Gear We Love: Tecnu Poison Ivy Relief

By Dougald MacDonald

Here’s how allergic to poison ivy I am: When I was a kid, I once caught poison ivy in the middle of winter, even though there was a foot of snow on the ground. It was so bad I had to go to the doctor to treat the oozing blisters that threatened to seal my eyes. He said, “It looks like poison ivy…but it can’t be. It’s the middle of winter.”

I still get PI frequently, even in winter. Recently, I caught it twice in one month, from the very same bush. (I’m a slow learner.) I was frequenting a good sunny crag near home, and the best warm-up started with a short finger crack in which the best jam was partially blocked by a small, twiggy bush with white berries. Twice that winter I buried my hand in that bush as I cranked the opening moves. Twice that winter I suffered PI’s itchy wrath. At least now I know what poison ivy looks like when the leaves are gone.

Last weekend I was climbing at a remote crag in Wyoming. Nearly half of the 2.5-mile approach was infested with poison ivy. The leaves are pretty in the fall—all glowing red and yellow—and the oil that blisters your skin is said to be less prevalent in late season. But then again, I’m the guy who gets it in winter. The PI on this approach is so notorious that locals wear gaiters or rain pants, and they carry soap to scrub themselves clean when they get to the cliff. I figured I was doomed.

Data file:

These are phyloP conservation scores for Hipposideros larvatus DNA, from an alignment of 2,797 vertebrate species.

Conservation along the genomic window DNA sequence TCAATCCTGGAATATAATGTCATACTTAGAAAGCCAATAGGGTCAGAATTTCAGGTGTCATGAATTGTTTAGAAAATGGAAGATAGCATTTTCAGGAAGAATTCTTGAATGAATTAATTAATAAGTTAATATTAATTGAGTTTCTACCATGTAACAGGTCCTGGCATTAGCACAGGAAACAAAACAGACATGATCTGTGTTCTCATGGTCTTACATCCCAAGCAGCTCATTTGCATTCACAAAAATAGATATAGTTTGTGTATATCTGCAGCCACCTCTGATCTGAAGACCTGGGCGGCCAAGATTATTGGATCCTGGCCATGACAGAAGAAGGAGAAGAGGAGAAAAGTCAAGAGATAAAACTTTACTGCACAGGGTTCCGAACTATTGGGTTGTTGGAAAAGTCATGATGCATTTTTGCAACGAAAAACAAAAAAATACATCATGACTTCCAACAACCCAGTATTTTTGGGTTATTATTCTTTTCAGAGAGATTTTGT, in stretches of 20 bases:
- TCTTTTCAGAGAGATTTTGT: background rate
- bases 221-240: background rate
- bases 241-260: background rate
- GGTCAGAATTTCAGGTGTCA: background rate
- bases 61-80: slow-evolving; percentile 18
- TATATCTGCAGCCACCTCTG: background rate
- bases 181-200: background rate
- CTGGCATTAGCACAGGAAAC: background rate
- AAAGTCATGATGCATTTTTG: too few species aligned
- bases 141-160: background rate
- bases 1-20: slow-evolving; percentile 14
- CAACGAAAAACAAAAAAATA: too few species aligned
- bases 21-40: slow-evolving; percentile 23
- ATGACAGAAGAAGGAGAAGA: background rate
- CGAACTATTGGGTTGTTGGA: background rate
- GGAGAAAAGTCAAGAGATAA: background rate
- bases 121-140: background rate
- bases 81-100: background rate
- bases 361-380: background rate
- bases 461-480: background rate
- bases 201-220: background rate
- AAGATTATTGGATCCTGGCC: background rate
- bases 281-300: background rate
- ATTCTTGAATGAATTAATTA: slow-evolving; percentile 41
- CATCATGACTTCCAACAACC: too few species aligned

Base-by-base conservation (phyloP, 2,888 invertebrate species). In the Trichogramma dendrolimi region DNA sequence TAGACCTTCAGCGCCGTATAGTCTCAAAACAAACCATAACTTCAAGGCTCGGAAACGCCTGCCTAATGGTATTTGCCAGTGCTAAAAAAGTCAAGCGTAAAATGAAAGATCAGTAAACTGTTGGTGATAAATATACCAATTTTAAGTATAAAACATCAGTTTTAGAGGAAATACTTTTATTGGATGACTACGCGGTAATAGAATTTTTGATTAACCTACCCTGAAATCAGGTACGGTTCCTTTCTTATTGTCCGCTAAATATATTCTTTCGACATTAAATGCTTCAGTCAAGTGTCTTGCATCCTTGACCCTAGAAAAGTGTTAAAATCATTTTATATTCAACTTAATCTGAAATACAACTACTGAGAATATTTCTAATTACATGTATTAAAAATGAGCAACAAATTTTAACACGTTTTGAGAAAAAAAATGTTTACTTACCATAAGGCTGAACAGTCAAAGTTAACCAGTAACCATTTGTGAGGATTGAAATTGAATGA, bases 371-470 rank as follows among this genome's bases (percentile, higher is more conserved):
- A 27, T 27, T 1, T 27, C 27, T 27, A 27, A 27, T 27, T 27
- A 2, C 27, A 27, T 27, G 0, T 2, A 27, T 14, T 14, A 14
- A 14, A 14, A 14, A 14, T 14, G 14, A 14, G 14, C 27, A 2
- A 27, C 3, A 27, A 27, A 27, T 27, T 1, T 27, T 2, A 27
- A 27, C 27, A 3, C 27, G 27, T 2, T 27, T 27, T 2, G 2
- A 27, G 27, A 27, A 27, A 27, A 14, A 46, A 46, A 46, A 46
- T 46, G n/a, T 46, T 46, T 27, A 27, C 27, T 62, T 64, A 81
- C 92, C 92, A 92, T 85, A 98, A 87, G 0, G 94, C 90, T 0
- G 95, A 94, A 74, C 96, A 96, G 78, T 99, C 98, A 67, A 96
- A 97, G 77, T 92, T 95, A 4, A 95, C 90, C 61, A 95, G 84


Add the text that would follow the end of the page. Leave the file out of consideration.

Fortunately, Andy Burr, Climbing’s senior contributing photographer, was also on this trip. “Tecnu,” he intoned with Graduate-like simplicity. “You get it at Walgreen’s. I keep a jug of it in the shower and scrub with it anytime I suspect poison ivy.”

After wading through those waving fields of PI on the way out from the cliff, I drove straight to the first Walgreen’s I could find, continued home to Colorado, and jumped in the shower. Now it’s four days later and despite a few suspicious bumps and itches earlier in the week, I seem to be PI-free.

Now, I can’t be certain that Tecnu made the difference. But Burr swears by the stuff, and he says he’s just as PI prone as I am. (And, as a professional climbing photographer, he’s constantly wallowing into poison ivy.) I’m a believer.

Tecnu is supposed to work best if you rub it onto dry skin that’s been in contact with poison ivy, oak, or sumac within eight hours of exposure, and then rinse it off. But it also can clean your skin of urushiol oil—the nasty stuff in rash-causing plants—after some damage has been done, minimizing the scale and duration of the rash. You can use it to clean packs, clothes, and even pets that come in contact with poison ivy, but I’d be too cautious to wash ropes, harnesses, or other life-safety gear with it.

I’ve had good results with Zanfel (zanfel.com) as well, and it might be the best stuff to use once a rash has flared up. But Zanfel costs about 40 bucks for a 1-ounce tube. I bought a 12-ounce tub of Tecnu (teclabsinc.com) for around $12.

I’ve said it before, and I’m sure I’ll say it again: “Thanks, Burr!”

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Gear We Love: Tecnu Poison Ivy Relief